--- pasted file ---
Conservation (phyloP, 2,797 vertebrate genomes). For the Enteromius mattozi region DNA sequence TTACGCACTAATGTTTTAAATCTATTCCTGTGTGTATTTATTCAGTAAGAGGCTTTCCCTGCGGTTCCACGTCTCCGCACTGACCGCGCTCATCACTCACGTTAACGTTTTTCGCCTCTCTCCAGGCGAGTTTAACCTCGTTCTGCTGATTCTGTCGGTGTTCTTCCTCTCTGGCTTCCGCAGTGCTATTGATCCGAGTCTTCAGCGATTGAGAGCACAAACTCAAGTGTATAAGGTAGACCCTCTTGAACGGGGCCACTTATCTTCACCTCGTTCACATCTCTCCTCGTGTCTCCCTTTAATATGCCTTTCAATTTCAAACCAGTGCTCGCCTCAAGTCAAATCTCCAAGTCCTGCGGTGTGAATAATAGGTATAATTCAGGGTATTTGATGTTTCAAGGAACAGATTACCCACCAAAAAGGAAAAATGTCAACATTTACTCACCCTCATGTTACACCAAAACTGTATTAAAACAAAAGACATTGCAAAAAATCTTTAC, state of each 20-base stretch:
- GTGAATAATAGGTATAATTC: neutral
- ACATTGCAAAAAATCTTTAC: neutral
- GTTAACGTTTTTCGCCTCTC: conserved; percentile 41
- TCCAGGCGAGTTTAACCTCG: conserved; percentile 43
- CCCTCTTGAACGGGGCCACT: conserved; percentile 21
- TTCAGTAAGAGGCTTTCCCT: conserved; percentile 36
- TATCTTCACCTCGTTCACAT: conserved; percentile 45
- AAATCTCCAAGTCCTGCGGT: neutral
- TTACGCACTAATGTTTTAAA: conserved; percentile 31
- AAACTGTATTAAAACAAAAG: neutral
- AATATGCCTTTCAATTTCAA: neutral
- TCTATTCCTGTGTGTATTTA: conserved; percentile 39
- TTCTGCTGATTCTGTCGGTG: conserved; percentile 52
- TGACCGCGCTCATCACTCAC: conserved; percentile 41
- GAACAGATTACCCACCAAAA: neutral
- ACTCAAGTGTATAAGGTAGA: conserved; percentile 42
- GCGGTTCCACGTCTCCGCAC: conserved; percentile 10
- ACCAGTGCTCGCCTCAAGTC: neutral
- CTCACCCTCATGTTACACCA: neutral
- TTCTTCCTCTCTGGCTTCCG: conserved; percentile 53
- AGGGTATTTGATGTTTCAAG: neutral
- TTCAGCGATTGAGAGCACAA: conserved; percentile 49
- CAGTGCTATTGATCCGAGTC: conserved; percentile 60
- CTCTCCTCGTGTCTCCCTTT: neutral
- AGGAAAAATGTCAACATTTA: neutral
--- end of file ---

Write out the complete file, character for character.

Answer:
Conservation (phyloP, 2,797 vertebrate genomes). For the Enteromius mattozi region DNA sequence TTACGCACTAATGTTTTAAATCTATTCCTGTGTGTATTTATTCAGTAAGAGGCTTTCCCTGCGGTTCCACGTCTCCGCACTGACCGCGCTCATCACTCACGTTAACGTTTTTCGCCTCTCTCCAGGCGAGTTTAACCTCGTTCTGCTGATTCTGTCGGTGTTCTTCCTCTCTGGCTTCCGCAGTGCTATTGATCCGAGTCTTCAGCGATTGAGAGCACAAACTCAAGTGTATAAGGTAGACCCTCTTGAACGGGGCCACTTATCTTCACCTCGTTCACATCTCTCCTCGTGTCTCCCTTTAATATGCCTTTCAATTTCAAACCAGTGCTCGCCTCAAGTCAAATCTCCAAGTCCTGCGGTGTGAATAATAGGTATAATTCAGGGTATTTGATGTTTCAAGGAACAGATTACCCACCAAAAAGGAAAAATGTCAACATTTACTCACCCTCATGTTACACCAAAACTGTATTAAAACAAAAGACATTGCAAAAAATCTTTAC, state of each 20-base stretch:
- GTGAATAATAGGTATAATTC: neutral
- ACATTGCAAAAAATCTTTAC: neutral
- GTTAACGTTTTTCGCCTCTC: conserved; percentile 41
- TCCAGGCGAGTTTAACCTCG: conserved; percentile 43
- CCCTCTTGAACGGGGCCACT: conserved; percentile 21
- TTCAGTAAGAGGCTTTCCCT: conserved; percentile 36
- TATCTTCACCTCGTTCACAT: conserved; percentile 45
- AAATCTCCAAGTCCTGCGGT: neutral
- TTACGCACTAATGTTTTAAA: conserved; percentile 31
- AAACTGTATTAAAACAAAAG: neutral
- AATATGCCTTTCAATTTCAA: neutral
- TCTATTCCTGTGTGTATTTA: conserved; percentile 39
- TTCTGCTGATTCTGTCGGTG: conserved; percentile 52
- TGACCGCGCTCATCACTCAC: conserved; percentile 41
- GAACAGATTACCCACCAAAA: neutral
- ACTCAAGTGTATAAGGTAGA: conserved; percentile 42
- GCGGTTCCACGTCTCCGCAC: conserved; percentile 10
- ACCAGTGCTCGCCTCAAGTC: neutral
- CTCACCCTCATGTTACACCA: neutral
- TTCTTCCTCTCTGGCTTCCG: conserved; percentile 53
- AGGGTATTTGATGTTTCAAG: neutral
- TTCAGCGATTGAGAGCACAA: conserved; percentile 49
- CAGTGCTATTGATCCGAGTC: conserved; percentile 60
- CTCTCCTCGTGTCTCCCTTT: neutral
- AGGAAAAATGTCAACATTTA: neutral